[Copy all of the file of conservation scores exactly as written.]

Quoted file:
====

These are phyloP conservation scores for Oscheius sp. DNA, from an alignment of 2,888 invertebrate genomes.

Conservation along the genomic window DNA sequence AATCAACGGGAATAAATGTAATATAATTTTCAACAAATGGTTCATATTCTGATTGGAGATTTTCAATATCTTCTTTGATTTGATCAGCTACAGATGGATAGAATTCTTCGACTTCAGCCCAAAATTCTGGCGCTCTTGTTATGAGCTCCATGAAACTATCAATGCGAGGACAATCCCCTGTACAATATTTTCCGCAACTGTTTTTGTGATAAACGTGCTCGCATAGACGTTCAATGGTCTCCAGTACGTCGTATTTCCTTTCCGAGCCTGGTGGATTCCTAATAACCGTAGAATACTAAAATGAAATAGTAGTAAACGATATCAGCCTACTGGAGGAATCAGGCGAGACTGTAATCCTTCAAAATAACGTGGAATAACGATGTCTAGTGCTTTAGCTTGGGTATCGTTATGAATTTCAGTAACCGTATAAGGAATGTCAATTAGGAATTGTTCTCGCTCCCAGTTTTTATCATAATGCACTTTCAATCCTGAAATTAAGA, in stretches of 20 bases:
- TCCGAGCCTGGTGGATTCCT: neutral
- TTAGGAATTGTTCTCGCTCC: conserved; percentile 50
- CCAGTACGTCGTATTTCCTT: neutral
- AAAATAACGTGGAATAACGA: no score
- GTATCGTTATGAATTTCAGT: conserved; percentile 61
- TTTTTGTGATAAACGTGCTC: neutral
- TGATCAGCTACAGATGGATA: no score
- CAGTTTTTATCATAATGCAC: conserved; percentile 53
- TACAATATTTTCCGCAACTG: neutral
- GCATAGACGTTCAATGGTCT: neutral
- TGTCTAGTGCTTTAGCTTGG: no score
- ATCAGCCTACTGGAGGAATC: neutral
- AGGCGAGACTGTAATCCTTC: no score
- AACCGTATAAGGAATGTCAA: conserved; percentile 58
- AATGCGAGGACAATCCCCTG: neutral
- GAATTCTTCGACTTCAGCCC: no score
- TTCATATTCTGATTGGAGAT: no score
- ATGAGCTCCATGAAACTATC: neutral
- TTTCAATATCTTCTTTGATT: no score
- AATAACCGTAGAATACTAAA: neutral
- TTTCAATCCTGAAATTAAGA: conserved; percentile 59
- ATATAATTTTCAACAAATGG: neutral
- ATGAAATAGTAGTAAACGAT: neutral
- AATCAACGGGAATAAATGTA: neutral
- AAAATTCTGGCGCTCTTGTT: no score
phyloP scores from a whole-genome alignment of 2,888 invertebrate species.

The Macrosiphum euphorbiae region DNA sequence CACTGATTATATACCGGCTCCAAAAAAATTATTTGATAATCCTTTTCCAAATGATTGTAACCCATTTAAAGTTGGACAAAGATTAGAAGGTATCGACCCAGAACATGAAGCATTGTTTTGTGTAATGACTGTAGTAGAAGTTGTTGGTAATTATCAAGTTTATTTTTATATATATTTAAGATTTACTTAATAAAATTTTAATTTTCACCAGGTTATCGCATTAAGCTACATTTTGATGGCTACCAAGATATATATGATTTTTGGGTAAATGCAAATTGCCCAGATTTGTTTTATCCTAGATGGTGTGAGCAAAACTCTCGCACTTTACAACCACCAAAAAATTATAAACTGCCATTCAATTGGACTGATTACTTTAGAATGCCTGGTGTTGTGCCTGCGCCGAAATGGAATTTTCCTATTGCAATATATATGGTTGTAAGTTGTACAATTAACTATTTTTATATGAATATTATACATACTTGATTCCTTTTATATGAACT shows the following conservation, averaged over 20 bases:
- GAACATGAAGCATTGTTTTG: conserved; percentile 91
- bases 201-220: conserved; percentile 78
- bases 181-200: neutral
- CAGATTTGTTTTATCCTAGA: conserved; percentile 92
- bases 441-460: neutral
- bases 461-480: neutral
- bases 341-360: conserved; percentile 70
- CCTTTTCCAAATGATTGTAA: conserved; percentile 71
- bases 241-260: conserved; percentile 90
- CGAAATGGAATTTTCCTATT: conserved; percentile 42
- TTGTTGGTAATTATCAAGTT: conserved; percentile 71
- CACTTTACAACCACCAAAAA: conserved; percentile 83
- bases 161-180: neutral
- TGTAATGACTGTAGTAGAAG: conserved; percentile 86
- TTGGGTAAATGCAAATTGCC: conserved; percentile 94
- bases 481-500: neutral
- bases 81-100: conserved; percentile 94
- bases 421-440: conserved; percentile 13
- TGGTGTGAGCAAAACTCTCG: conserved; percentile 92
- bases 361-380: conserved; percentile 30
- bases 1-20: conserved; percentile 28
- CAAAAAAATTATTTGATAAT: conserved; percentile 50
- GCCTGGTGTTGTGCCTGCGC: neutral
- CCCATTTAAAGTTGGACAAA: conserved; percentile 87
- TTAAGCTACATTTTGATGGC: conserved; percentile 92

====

These are phyloP conservation scores for Oscheius sp. DNA, from an alignment of 2,888 invertebrate genomes.

Conservation along the genomic window DNA sequence AATCAACGGGAATAAATGTAATATAATTTTCAACAAATGGTTCATATTCTGATTGGAGATTTTCAATATCTTCTTTGATTTGATCAGCTACAGATGGATAGAATTCTTCGACTTCAGCCCAAAATTCTGGCGCTCTTGTTATGAGCTCCATGAAACTATCAATGCGAGGACAATCCCCTGTACAATATTTTCCGCAACTGTTTTTGTGATAAACGTGCTCGCATAGACGTTCAATGGTCTCCAGTACGTCGTATTTCCTTTCCGAGCCTGGTGGATTCCTAATAACCGTAGAATACTAAAATGAAATAGTAGTAAACGATATCAGCCTACTGGAGGAATCAGGCGAGACTGTAATCCTTCAAAATAACGTGGAATAACGATGTCTAGTGCTTTAGCTTGGGTATCGTTATGAATTTCAGTAACCGTATAAGGAATGTCAATTAGGAATTGTTCTCGCTCCCAGTTTTTATCATAATGCACTTTCAATCCTGAAATTAAGA, in stretches of 20 bases:
- TCCGAGCCTGGTGGATTCCT: neutral
- TTAGGAATTGTTCTCGCTCC: conserved; percentile 50
- CCAGTACGTCGTATTTCCTT: neutral
- AAAATAACGTGGAATAACGA: no score
- GTATCGTTATGAATTTCAGT: conserved; percentile 61
- TTTTTGTGATAAACGTGCTC: neutral
- TGATCAGCTACAGATGGATA: no score
- CAGTTTTTATCATAATGCAC: conserved; percentile 53
- TACAATATTTTCCGCAACTG: neutral
- GCATAGACGTTCAATGGTCT: neutral
- TGTCTAGTGCTTTAGCTTGG: no score
- ATCAGCCTACTGGAGGAATC: neutral
- AGGCGAGACTGTAATCCTTC: no score
- AACCGTATAAGGAATGTCAA: conserved; percentile 58
- AATGCGAGGACAATCCCCTG: neutral
- GAATTCTTCGACTTCAGCCC: no score
- TTCATATTCTGATTGGAGAT: no score
- ATGAGCTCCATGAAACTATC: neutral
- TTTCAATATCTTCTTTGATT: no score
- AATAACCGTAGAATACTAAA: neutral
- TTTCAATCCTGAAATTAAGA: conserved; percentile 59
- ATATAATTTTCAACAAATGG: neutral
- ATGAAATAGTAGTAAACGAT: neutral
- AATCAACGGGAATAAATGTA: neutral
- AAAATTCTGGCGCTCTTGTT: no score
phyloP scores from a whole-genome alignment of 2,888 invertebrate species.

The Macrosiphum euphorbiae region DNA sequence CACTGATTATATACCGGCTCCAAAAAAATTATTTGATAATCCTTTTCCAAATGATTGTAACCCATTTAAAGTTGGACAAAGATTAGAAGGTATCGACCCAGAACATGAAGCATTGTTTTGTGTAATGACTGTAGTAGAAGTTGTTGGTAATTATCAAGTTTATTTTTATATATATTTAAGATTTACTTAATAAAATTTTAATTTTCACCAGGTTATCGCATTAAGCTACATTTTGATGGCTACCAAGATATATATGATTTTTGGGTAAATGCAAATTGCCCAGATTTGTTTTATCCTAGATGGTGTGAGCAAAACTCTCGCACTTTACAACCACCAAAAAATTATAAACTGCCATTCAATTGGACTGATTACTTTAGAATGCCTGGTGTTGTGCCTGCGCCGAAATGGAATTTTCCTATTGCAATATATATGGTTGTAAGTTGTACAATTAACTATTTTTATATGAATATTATACATACTTGATTCCTTTTATATGAACT shows the following conservation, averaged over 20 bases:
- GAACATGAAGCATTGTTTTG: conserved; percentile 91
- bases 201-220: conserved; percentile 78
- bases 181-200: neutral
- CAGATTTGTTTTATCCTAGA: conserved; percentile 92
- bases 441-460: neutral
- bases 461-480: neutral
- bases 341-360: conserved; percentile 70
- CCTTTTCCAAATGATTGTAA: conserved; percentile 71
- bases 241-260: conserved; percentile 90
- CGAAATGGAATTTTCCTATT: conserved; percentile 42
- TTGTTGGTAATTATCAAGTT: conserved; percentile 71
- CACTTTACAACCACCAAAAA: conserved; percentile 83
- bases 161-180: neutral
- TGTAATGACTGTAGTAGAAG: conserved; percentile 86
- TTGGGTAAATGCAAATTGCC: conserved; percentile 94
- bases 481-500: neutral
- bases 81-100: conserved; percentile 94
- bases 421-440: conserved; percentile 13
- TGGTGTGAGCAAAACTCTCG: conserved; percentile 92
- bases 361-380: conserved; percentile 30
- bases 1-20: conserved; percentile 28
- CAAAAAAATTATTTGATAAT: conserved; percentile 50
- GCCTGGTGTTGTGCCTGCGC: neutral
- CCCATTTAAAGTTGGACAAA: conserved; percentile 87
- TTAAGCTACATTTTGATGGC: conserved; percentile 92